Wednesday, April 6, 2016

Life is like my Bottom Office Drawer

by Mary Allen 

My bottom office drawer is filled with items which once had purpose. Short, white phone jacks; thick, yellow USB cords; blue cords with funny square ends to them that no one knows that they do; enormous grey plugs that look as if they mean business; and, six surviving cords from deceased laptops and printers roil about in my bottom office drawer. Each one was carefully placed in the drawer by me at some time in the past. Some of them are even labeled.

I didn’t throw them away because I expected them to be used again in the future. Plus, after laying out so much money, it felt wasteful to pitch them when the computer died, the monitor remained black, or I changed service providers and they didn’t want the old modem returned, a definite red flag as to why I shouldn’t have bothered to keep it any longer, either.

Recently, I reached into the bottom office drawer and the cords came out en masse. Also entangled in them was the cup heater, the direct line house phone (in case the power goes out), various program start-up-rescue disks, and several miles of thin, flat, black phone line. All that and I still couldn’t find the cord I needed. I was sure I’d labeled and stored it there.

I have a theory how this happens. It’s an enchanted drawer. Once the drawer closes the cords come alive and entwine like baby rattlers in a snake pit. The big nasty snake-cords eat the more benign snake-cords and have hybrid baby snake-cords that don’t belong to anything, which is why the drawer remains messy and full of useless cords that spring out at me when I open it.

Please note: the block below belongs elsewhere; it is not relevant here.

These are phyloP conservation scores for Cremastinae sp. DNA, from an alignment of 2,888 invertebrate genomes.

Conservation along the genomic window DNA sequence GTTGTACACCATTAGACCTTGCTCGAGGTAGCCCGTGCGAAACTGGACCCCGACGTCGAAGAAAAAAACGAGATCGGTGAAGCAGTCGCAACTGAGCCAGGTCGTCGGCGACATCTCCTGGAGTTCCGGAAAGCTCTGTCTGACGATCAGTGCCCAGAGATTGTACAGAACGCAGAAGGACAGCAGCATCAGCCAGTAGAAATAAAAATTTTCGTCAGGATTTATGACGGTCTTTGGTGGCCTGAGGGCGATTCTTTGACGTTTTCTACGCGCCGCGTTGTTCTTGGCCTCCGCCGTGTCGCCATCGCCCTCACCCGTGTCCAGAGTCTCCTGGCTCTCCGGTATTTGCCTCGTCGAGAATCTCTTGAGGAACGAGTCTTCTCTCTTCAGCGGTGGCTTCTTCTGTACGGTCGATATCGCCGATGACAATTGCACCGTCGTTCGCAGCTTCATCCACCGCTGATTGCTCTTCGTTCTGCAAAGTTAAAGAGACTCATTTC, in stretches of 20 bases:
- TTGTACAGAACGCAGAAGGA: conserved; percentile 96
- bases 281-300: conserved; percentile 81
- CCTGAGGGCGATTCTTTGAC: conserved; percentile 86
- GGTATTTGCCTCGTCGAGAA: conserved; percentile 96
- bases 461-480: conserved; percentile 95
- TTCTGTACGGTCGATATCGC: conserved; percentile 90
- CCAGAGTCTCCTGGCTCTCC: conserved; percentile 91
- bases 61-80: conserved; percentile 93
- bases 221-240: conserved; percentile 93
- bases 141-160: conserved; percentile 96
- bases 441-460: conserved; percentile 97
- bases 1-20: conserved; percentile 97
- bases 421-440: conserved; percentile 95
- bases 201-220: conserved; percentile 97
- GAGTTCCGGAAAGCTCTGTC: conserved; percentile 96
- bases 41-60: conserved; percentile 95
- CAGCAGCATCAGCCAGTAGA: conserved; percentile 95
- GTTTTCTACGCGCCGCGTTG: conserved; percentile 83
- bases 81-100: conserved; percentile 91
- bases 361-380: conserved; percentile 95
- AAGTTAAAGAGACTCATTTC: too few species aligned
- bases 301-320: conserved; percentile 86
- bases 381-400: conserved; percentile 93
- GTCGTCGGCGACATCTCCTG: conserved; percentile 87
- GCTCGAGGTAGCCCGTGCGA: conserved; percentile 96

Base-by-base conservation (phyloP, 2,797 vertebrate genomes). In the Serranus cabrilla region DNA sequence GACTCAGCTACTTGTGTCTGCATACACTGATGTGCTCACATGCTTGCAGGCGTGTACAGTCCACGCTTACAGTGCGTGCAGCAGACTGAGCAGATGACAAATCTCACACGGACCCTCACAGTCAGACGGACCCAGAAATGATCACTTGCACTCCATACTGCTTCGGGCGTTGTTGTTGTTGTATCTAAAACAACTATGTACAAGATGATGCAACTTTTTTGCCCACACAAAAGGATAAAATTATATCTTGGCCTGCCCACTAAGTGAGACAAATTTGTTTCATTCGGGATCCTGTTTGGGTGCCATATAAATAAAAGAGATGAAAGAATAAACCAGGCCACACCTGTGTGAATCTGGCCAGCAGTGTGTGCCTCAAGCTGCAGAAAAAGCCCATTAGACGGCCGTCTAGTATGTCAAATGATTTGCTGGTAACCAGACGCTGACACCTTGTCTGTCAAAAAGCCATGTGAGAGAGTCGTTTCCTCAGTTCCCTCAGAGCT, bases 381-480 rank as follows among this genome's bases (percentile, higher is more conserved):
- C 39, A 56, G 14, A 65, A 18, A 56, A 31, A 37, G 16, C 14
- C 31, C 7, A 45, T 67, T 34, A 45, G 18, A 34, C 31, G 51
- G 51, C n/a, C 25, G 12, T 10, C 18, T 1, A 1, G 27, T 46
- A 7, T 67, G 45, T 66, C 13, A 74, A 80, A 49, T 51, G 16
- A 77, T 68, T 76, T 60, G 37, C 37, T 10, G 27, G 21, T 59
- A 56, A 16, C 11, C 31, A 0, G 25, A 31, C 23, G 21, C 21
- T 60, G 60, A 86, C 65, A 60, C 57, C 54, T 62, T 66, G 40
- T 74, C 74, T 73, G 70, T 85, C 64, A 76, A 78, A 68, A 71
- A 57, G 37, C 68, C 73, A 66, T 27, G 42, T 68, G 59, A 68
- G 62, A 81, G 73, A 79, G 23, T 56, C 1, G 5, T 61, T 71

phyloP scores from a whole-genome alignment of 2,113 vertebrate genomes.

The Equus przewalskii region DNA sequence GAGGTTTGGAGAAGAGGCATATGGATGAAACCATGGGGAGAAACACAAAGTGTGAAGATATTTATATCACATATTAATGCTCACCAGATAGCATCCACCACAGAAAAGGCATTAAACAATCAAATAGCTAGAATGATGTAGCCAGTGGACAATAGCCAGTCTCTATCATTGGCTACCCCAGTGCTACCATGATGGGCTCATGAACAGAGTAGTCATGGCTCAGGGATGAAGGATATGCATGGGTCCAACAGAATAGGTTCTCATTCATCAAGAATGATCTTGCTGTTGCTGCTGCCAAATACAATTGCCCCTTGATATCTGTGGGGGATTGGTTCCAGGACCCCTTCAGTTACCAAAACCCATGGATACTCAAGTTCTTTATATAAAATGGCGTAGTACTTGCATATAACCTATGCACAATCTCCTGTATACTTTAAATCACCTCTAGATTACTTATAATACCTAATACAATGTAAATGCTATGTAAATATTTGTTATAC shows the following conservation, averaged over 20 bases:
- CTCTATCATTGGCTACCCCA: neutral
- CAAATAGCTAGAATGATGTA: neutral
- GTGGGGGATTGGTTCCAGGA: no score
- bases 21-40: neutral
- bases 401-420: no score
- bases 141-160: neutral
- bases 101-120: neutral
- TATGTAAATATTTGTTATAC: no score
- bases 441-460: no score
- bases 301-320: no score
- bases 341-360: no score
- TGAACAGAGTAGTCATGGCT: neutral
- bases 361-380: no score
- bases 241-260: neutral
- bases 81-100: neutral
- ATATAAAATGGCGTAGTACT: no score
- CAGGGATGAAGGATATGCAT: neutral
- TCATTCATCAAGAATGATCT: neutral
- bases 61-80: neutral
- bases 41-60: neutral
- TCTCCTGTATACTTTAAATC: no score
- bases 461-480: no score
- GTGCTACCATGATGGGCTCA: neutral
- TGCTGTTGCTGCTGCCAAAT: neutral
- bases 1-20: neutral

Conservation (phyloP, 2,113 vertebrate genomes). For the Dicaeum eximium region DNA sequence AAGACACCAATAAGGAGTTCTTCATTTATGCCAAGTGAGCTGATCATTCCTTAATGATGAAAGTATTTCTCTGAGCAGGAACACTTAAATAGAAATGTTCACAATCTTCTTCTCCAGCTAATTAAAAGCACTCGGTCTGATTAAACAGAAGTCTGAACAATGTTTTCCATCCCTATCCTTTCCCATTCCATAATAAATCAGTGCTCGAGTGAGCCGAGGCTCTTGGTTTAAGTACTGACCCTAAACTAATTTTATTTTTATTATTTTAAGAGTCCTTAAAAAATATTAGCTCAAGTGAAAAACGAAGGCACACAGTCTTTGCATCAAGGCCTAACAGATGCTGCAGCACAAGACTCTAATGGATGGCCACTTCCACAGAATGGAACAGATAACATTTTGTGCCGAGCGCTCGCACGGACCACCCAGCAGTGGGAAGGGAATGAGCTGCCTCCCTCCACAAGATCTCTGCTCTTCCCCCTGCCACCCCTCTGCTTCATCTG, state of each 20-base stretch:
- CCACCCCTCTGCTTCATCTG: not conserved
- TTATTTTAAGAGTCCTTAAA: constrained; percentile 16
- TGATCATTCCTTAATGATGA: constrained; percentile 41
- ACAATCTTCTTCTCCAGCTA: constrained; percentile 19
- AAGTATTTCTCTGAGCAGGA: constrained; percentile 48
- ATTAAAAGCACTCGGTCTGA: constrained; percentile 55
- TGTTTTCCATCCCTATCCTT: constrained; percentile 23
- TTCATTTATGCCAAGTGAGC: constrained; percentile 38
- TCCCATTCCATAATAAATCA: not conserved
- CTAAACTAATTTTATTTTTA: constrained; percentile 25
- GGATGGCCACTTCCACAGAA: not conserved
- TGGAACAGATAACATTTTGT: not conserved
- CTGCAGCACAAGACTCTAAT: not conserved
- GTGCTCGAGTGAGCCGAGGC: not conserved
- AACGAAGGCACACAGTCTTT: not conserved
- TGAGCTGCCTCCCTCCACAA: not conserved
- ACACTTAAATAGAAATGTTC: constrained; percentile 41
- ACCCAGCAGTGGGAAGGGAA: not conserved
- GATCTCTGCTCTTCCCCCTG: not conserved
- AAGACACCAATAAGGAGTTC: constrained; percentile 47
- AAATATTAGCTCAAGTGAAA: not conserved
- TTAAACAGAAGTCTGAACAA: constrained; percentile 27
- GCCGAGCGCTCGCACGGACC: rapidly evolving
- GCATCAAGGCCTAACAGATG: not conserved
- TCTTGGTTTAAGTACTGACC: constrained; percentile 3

A writer’s life is a lot like that drawer. We each have items we keep that were once useful. It could be articles we’ve written when we started out or blogs and activities we do that no longer serve a constructive purpose. When we try to keep all these once-useful things life gets messy, tangled, and bogged down.

A writer’s life, like that bottom office drawer, needs spring cleaning. What no longer has a direct use, makes a connection, or serves an immediate purpose must go. It’s not as simple as hacking away what was once a joy, but now is a chore. Sometimes “chores” feel that way because we’ve crowded them with other activities that cause us to lose focus. This means we have to lift each activity to God and ask what He wants to do with it. Only He has the foresight and insight.

How about you? What in your life needs to go? What needs straightening? What needs to be rescued from the bottom office drawer and moved to a place of importance on your desk top?

May God whom I serve, bless you, guide you, inspire you, and speak through your writing this year.


  1. Mary, if there was a Like button for this, I'd push it!

  2. Thank you, Jean. May you have clarity in your decisions. As I write this I'm sitting in an even bigger mess because I'm sorting that drawer and my entire office. That's a good reminder too. Things often get messier before they get better. haha.